Due to the fact I had my headphones on, I don’t really know exactly how it started, but there was a ruckus right in front of me and it was to the point that not even my headphones could drown out the noise. Shouts and hollers went back and forth, but mainly came from the aggravated androgynous one. The young man being hollered at, who seemed a little green to me, was for the most part trying to avoid the verbal onslaught. She had this hurt, angry expression on her face and, when I tuned in, told everybody what the problem was, “Why you lookin’ at me so tough? Can I help you with somethin’? Maybe I can help you since you starin’!” The young man who obviously offended her looked confused, trying to make sense of this ordeal, and just replied, “I don’t want nothin’ from you. It’s not like that.”

“Not like what?” she fired back. “I see you starin’, so you must want somethin’.” The young man argued briefly but, as they went back and forth, he tried again to just put his headphones back on and ignore her but she wasn’t ‘bout to let it go.

She had the hurt look on her face of being singled out and that, coupled with the fact that she had the look of someone who’s been around the block and abused on the way made me feel kinda bad for her. I’m sure our experiences aren’t the same, but I do know the feeling of being looked at like I’m a freak. It usually doesn’t feel good.

The young man moved away from her with his earphones on, hoping to quell the situation but she kept on fussing. Suddenly, out of the blue, I heard in the background, “Ya’ll shtop all dat … we Deschtroit,” but the hurt one vented her anger and pain on the young man till he could ignore her no more. “Look I don’t want shit ta do wichyou … don’t touch me, don’t talk to me … I don’t wanna deal wichyou!” Again I heard that other voice a little louder this time, “This Deschtroit ya’ll, its luuv … shtop all dat!”

I figured these two individuals just bumped into each other and perhaps the young man did a double take of the “girl,” and made it a bit too obvious. In seeing that the hurt one was gonna keep going and that her posture was of someone ready for whatever, I tucked away my phone and headphones, preparing for the worst. Unbelievably, though, by the time I looked up, the drunken man had made his way to the mix, all the way from his solitary seat in the front of the bus!

Suddenly this man who could barely walk and talk was standing next to the pissed-off bus rider and repeating his positive spiel, “Come on ya’ll, we don’ need ta do dis … we D-troit … Detroit is luv baby … luv all ova.” He finally got her attention but with her continued anger she pleaded her case.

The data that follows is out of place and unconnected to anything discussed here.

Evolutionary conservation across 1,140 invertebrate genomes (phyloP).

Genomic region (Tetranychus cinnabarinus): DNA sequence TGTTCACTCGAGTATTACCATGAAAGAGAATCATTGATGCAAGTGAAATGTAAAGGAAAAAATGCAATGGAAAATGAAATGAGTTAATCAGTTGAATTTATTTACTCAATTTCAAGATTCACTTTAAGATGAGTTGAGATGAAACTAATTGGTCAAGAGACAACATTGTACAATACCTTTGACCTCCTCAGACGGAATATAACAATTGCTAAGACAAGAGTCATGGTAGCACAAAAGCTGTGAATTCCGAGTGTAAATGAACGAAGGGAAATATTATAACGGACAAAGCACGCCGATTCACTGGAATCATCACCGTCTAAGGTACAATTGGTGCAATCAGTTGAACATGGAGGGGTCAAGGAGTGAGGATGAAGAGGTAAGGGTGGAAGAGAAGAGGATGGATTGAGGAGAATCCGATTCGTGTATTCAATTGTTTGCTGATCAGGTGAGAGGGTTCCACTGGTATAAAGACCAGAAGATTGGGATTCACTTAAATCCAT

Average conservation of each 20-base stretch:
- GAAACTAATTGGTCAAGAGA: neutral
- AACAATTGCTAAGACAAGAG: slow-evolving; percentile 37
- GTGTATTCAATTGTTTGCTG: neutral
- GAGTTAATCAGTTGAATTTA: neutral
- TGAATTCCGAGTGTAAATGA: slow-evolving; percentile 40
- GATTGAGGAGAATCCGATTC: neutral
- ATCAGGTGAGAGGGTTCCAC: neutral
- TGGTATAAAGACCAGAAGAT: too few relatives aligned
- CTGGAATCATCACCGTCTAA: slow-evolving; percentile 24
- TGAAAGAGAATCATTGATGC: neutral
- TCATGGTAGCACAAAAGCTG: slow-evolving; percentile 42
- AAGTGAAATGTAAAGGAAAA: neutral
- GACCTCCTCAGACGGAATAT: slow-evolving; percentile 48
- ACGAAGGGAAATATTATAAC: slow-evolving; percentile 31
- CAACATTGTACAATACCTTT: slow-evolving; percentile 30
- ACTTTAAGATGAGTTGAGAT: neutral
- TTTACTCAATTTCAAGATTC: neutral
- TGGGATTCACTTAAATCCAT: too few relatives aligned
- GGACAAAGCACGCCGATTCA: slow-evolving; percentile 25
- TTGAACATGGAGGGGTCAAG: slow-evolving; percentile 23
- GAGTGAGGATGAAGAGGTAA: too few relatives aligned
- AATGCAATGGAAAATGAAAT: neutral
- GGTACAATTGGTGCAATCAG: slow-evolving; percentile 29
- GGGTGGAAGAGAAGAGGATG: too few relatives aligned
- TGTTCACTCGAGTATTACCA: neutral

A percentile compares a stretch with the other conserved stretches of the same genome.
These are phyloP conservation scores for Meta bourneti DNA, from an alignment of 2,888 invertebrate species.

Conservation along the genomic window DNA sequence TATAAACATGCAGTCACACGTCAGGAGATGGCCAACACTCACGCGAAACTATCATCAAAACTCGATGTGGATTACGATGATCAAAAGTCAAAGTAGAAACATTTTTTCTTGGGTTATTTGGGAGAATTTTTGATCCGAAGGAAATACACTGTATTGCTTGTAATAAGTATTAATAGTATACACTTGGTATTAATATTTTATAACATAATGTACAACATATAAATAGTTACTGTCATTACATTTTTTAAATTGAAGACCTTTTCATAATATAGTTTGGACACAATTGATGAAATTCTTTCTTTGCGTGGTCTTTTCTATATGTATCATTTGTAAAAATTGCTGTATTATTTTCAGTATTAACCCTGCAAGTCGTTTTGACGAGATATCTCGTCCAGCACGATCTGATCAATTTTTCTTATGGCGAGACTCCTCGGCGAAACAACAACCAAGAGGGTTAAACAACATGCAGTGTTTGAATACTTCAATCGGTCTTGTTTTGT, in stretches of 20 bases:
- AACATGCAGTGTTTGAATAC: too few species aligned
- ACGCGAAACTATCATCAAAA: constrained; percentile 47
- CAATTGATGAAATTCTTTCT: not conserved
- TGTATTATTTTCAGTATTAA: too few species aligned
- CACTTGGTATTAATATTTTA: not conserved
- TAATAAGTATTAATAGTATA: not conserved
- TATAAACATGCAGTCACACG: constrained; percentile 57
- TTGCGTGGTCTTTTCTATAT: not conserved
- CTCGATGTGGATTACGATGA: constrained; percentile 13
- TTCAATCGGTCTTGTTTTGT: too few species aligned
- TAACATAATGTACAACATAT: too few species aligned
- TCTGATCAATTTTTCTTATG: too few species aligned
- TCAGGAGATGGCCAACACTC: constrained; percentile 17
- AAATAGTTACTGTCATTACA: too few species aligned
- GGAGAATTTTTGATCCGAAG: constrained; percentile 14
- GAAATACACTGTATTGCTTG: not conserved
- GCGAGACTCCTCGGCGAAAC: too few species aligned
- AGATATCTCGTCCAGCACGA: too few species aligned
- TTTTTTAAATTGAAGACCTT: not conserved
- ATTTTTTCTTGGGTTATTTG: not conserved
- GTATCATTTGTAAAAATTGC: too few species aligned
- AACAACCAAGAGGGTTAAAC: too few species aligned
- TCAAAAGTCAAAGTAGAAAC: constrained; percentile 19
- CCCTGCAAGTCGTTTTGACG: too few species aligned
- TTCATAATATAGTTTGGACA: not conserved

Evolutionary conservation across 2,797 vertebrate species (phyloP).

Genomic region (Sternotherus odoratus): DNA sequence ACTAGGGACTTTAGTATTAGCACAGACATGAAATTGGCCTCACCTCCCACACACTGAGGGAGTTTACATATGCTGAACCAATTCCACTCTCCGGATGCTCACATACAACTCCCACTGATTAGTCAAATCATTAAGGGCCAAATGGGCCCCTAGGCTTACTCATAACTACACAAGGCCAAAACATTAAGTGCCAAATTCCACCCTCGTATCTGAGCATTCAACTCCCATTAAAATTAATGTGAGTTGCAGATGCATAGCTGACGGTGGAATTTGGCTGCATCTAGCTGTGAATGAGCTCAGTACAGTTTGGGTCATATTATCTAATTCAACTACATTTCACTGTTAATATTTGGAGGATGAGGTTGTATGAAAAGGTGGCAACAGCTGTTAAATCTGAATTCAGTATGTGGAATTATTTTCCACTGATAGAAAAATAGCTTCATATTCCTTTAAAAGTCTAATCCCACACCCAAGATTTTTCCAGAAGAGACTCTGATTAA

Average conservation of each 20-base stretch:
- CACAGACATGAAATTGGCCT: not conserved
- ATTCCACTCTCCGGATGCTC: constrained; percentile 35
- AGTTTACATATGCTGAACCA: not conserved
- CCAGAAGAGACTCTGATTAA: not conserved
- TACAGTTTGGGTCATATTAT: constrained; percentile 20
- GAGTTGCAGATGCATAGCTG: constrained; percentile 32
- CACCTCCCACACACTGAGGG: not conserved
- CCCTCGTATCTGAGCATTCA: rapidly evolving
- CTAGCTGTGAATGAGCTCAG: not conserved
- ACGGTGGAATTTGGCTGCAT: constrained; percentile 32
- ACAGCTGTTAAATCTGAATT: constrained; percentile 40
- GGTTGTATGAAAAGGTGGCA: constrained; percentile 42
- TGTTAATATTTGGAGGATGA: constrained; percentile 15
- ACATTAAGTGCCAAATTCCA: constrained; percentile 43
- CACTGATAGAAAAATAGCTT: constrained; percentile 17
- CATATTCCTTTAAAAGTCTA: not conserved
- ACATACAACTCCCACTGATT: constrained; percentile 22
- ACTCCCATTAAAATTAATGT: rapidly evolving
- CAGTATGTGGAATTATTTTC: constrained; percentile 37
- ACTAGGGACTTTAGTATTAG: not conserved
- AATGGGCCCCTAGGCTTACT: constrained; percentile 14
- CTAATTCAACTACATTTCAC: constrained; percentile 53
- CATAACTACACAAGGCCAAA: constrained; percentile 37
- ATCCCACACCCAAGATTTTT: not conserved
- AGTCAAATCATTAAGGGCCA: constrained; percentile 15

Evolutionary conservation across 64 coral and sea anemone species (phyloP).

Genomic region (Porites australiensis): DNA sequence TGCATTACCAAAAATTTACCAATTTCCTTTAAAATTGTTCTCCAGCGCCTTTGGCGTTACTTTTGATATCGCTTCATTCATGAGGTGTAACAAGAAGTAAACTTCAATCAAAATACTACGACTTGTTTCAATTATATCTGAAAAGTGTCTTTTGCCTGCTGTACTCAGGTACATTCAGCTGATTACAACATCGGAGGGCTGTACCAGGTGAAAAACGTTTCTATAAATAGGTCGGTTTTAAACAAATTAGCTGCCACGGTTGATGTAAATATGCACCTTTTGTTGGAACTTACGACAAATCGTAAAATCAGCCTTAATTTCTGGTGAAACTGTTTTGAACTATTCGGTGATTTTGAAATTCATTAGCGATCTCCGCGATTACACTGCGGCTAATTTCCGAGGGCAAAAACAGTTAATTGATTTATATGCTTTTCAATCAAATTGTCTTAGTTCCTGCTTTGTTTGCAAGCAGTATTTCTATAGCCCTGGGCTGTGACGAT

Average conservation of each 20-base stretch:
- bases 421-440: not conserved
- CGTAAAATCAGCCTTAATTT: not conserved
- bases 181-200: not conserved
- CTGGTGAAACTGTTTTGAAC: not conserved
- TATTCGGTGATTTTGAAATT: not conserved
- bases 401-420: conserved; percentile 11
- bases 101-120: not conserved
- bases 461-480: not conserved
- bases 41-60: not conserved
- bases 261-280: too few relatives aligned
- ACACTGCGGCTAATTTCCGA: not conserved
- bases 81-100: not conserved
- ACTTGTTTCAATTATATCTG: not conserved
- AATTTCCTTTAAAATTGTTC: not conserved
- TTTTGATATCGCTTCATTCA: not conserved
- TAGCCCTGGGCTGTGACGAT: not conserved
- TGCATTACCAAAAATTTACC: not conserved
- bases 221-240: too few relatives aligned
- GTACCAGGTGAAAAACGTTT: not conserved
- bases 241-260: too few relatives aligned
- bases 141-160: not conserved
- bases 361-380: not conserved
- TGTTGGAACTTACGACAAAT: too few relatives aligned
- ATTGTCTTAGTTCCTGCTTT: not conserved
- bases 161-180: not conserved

“He just keep on starin’ like he want somethin’,” she said. The young man, now completely out of patience yelled, “Don’t nobody want shit from you! Just leave me the hell alone!” The old drunkard, who by now seemed much more sober, spoke in a calm, encouraging voice when he said, “See baby, he don’t want nothin’. It’s just a little misunderstandin’.” She rebutted like a stuck record, “But what he lookin’ at me fo’? He act like he want somethin’.” Holding on to the overhead balance bar to steady himself he replied, “Aw, forget about dat, baby … it’s alright …”

His peacekeeping brilliance was further displayed as he stood in front of her, strategically in between the disgruntled parties, and did it so smooth it took me a second to realize that that’s what he was doing. He spoke further, “It’s alright, its OK … we Detroit n we don’ need ta do all dat.” With his compassion and unwavering positive resolve, he single-handedly quashed what was about to be a serious beef.

I guess he said “Detroit” and “love” enough times for it to sink in, and, as a result, her posture loosened, her anger subsided, and her attention was now exclusively on the kind and unlikely hero. The inebriated wise man continued his conversation with her like a skilled sage, guiding her in the direction of peace and calm, and, as a result, she seemed to forget about the hapless dude that offended her. Problem solved.

I guess if there’s a moral to this story, it would be to never underestimate the people you meet in your travels. In the beginning, our dear peacekeeper could barely talk or even stand for that matter, but, by the end, he saved us all! If our hero didn’t intervene, there was almost sure to be a fight, and with a bus that crowded, it could have turned into pandemonium in the blink of an eye. Since I was in the vicinity of the would-be melee, I guess I owe my dear drunken Detroiter a debt of gratitude for his intervention, and I hope everyone who was there felt the same way. Let’s all who pray send up a prayer for our torch-carrying hero and hope he receives the blessings he needs to better himself.

I watch news TV on a semi-regular basis, and, though the news is filled with horror, pain, and injustice, I do see a sort of trend toward the appreciation and celebration of everyday heroes. I’ve even seen award shows based on this very theme and couldn’t be more for it. Now I doubt our local hero will receive any accolades, rewards, or trophies for his efforts, but he has my respect for helping all of us dodge the proverbial bullet that day. Too often in the “D” that bullet ain’t no metaphor, and, without him, who knows …